Anne Showalter Shares the Power of Stretch Roles

It took time for Anne Showalter to realize that law was where she was meant to be. In college, the Virginia native studied English and biology and was even accepted into medical school.

However, she wasn’t ready to take that leap.

“I felt like I needed to take some time to think about whether I really wanted to be a doctor,” Showalter recalls. “That’s why I decided to take a year off to figure things out.”

During that year, she realized what she truly wanted out of her career.  She wanted a dynamic, global career where she could help people. The legal profession not only checked all those boxes but would allow her to live out her medical aspirations in a different way.

“After attending law school and beginning my career in the life sciences industry, I was fortunate to be able to merge my interest in biology with a career that has provided me with the flexibility to explore various roles with global reach and impact,” Showalter says. “The legal profession is unique in that way—there is not one defined path.”

Showalter spent the first six years of her career at Hill & Barlow, where associates like her would function as general counsel for mid-sized companies that didn’t have their own in-house teams. That experience taught her what it takes to understand a business, to give strong legal advice and to make timely decisions. It also positioned her well to take on several in-house positions after the firm folded in 2002. She went on to serve as legal counsel at Medtronic, senior legal counsel at Organon, Akzo Nobel, general counsel at Diosynth, and senior vice president of legal affairs at TransTech Pharma.

Showalter says her journey showed her the importance of taking on stretch roles.

“Without seeking stretch opportunities, it is difficult to meaningfully grow your career,” she says. “Each challenge we face better equips us for the next one—taking that first step can be intimidating, but it is essential to understand your own capabilities.”

Anne Showalter GSK
Photo by Amy Stern

That’s what drew her to GSK, which initially had a job opening focused on manufacturing legal support based in Belgium. While the prospect of living in a different country was exciting, it was also  daunting.  Even so, she was drawn to the company’s culture. In addition to the company’s patient focus, GSK had a proven track record of developing its legal and compliance professionals, giving them opportunities to work in different parts of the organization. Since joining the company in 2010, that has continued to ring true for Showalter, who currently serves as senior vice president and general counsel supply chain and legal contracting network.

“I have held a number of varied legal roles throughout my tenure at GSK. I currently sit on the legal and compliance leadership team; however, before being appointed as a member myself, I reported to six different members of that team, which allowed me to learn different management styles and areas of the business, and to support a diverse array of legal matters,” Showalter says. “Each of these challenges helped me to better understand the needs of the business and develop confidence in my own decision-making, which is critical for my current role.”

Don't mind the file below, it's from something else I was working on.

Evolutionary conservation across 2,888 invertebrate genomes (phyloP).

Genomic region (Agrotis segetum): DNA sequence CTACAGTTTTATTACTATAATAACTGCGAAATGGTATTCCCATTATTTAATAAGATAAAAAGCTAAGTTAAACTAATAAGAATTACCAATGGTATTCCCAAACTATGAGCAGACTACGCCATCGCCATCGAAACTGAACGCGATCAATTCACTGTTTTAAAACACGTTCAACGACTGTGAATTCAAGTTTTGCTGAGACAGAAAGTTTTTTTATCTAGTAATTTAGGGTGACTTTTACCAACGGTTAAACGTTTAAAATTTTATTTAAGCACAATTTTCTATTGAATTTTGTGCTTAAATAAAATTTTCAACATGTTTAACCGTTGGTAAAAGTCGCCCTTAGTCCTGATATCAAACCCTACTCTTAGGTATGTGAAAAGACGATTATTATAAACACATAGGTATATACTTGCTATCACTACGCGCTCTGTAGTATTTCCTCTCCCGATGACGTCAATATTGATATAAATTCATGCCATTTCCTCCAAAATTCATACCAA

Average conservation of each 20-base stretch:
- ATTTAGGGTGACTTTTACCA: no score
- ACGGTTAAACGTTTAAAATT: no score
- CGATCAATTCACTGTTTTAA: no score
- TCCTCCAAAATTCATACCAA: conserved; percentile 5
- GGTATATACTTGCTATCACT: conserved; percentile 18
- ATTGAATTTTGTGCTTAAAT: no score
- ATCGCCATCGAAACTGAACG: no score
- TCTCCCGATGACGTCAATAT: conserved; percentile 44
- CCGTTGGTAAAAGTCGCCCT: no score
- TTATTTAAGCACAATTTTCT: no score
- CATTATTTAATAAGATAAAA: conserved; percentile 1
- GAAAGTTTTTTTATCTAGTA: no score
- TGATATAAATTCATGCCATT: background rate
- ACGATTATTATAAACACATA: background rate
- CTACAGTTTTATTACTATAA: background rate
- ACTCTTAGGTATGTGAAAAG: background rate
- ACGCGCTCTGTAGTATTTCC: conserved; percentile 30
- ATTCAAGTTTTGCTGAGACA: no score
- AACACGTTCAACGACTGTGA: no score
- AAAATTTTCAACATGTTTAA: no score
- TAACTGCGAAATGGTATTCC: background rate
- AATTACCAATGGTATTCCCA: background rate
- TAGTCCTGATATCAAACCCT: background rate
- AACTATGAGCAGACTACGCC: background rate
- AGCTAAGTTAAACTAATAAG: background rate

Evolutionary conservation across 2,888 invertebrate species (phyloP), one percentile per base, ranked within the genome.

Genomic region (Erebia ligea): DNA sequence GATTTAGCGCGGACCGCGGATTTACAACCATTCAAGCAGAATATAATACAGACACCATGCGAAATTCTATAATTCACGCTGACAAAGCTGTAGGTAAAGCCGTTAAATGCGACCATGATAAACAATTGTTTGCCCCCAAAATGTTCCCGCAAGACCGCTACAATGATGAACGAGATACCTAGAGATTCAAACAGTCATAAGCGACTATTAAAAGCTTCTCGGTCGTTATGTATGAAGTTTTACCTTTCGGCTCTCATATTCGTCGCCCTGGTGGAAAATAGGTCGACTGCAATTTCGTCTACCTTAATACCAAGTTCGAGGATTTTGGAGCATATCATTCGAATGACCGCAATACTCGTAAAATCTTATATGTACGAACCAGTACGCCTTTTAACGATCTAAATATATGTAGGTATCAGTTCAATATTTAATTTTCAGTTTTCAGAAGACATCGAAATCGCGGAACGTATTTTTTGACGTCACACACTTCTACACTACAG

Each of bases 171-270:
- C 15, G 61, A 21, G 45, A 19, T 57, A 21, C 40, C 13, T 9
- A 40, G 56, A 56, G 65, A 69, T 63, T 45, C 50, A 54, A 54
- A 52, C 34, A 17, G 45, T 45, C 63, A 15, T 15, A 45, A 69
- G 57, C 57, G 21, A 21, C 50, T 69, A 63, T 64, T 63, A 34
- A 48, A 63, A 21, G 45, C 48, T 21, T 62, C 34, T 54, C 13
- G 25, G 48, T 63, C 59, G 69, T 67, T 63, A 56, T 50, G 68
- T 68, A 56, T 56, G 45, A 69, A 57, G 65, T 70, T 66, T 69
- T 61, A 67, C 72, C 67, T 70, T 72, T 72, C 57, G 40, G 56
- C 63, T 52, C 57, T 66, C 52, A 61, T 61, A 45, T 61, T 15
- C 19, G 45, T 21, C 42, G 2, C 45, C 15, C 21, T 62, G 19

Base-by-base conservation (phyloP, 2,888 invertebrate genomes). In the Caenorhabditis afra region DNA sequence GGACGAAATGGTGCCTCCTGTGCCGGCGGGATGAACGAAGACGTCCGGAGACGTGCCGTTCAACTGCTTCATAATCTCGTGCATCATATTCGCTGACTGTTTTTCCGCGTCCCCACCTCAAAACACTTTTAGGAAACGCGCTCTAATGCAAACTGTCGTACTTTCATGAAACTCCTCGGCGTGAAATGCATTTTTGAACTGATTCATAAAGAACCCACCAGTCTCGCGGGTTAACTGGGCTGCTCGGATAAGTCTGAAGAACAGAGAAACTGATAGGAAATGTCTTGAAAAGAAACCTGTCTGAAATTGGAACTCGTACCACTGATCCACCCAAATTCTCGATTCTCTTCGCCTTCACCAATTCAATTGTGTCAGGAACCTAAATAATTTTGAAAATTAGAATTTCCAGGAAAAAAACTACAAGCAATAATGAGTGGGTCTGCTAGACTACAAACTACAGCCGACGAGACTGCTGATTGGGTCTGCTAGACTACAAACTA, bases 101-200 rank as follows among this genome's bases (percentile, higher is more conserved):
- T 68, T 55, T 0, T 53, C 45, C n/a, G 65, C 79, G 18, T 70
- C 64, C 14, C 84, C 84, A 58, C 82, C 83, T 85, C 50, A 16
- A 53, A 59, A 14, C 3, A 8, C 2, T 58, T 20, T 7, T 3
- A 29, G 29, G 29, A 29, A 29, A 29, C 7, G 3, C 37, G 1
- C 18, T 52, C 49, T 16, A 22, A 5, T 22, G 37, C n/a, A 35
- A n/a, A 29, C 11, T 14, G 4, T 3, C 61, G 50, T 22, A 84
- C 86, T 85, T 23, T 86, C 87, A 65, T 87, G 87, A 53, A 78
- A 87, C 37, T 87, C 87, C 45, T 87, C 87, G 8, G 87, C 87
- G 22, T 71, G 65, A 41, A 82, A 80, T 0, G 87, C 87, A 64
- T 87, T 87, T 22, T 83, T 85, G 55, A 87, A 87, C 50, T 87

She continues: “There is no place for an ivory tower in the dynamic world of supply chain.  In order to give effective legal advice, you need to roll up your sleeves and help the business find solutions to get our product to patients.”

One way Showalter and her team have helped the business reach that goal is by transforming the way legal approaches contracting, efforts that have been recognized by the Financial Times. GSK formed a dedicated team in Bangalore, India, that has standardized ways of supporting contracts across all business areas. Showalter’s team has also used technology to harmonize and streamline several contract templates, which reduced variance in contract clauses by 86 percent and contract length by as much as 69 percent.

Moving forward, Showalter is looking forward to leveraging generative AI to continue to improve the legal contracting process.

“We are trying to better leverage technology so my team can focus on the most meaningful work,” she says. “I am excited to see how the implementation of generative AI will allow our jobs to evolve and better support the business and the patients who rely on our vaccines and medicines.”

For Showalter, leadership is about the people on her team. She prides herself in developing them, motivating them, and helping them understand their strengths and how they can grow.

“People come to work with different goals,” Showalter says. “As a leader, you need to understand what motivates each individual and what brings out the best in your team. In my career, I have been fortunate to have great mentors and to work with strong leaders, who have provided stretch opportunities that allowed me to continue to develop. It is quite rewarding to give that same opportunity to others.”

EY law professionals globally bring extensive, industry-focused experience to support legal departments in Life Sciences companies with multi-disciplinary guidance and insight. Noteworthy access to data, technology and market-leading thinking allow EY law teams to help legal departments reimagine their service delivery model and ways of working to improve efficiency allowing the legal department’s strategic talent to focus on the company’s most pressing legal issues and enable the business. Contact Kristi Gedid, EY Global Life Sciences Law Leader, at [email protected] to learn more.

The post Anne Showalter Shares the Power of Stretch Roles appeared first on American Healthcare Leader.

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